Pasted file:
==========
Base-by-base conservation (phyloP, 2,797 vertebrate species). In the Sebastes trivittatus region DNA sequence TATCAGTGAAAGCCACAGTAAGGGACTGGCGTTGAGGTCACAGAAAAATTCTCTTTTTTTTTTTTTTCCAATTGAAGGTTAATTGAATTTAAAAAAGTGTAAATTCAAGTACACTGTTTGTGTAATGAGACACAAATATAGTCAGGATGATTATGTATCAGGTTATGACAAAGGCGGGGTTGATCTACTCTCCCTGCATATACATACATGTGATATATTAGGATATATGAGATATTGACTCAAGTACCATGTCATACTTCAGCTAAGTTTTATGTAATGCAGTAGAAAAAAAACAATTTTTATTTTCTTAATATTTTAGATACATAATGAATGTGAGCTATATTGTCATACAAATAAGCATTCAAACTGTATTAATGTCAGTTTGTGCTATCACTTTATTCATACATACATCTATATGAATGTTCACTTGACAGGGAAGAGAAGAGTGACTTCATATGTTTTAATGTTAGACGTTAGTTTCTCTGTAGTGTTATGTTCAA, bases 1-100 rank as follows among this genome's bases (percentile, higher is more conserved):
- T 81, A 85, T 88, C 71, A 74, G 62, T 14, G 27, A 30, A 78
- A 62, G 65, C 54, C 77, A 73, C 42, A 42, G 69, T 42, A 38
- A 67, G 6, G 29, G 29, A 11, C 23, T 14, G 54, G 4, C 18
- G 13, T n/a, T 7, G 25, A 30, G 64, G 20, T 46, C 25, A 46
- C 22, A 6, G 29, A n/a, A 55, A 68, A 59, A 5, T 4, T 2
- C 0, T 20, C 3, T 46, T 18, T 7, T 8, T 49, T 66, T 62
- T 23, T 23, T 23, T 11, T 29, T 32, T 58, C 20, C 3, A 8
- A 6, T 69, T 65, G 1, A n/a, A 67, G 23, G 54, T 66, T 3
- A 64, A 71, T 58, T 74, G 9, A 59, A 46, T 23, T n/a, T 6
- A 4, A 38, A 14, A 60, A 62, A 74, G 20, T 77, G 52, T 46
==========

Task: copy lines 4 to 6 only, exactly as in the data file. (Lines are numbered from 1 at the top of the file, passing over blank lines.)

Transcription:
- A 67, G 6, G 29, G 29, A 11, C 23, T 14, G 54, G 4, C 18
- G 13, T n/a, T 7, G 25, A 30, G 64, G 20, T 46, C 25, A 46
- C 22, A 6, G 29, A n/a, A 55, A 68, A 59, A 5, T 4, T 2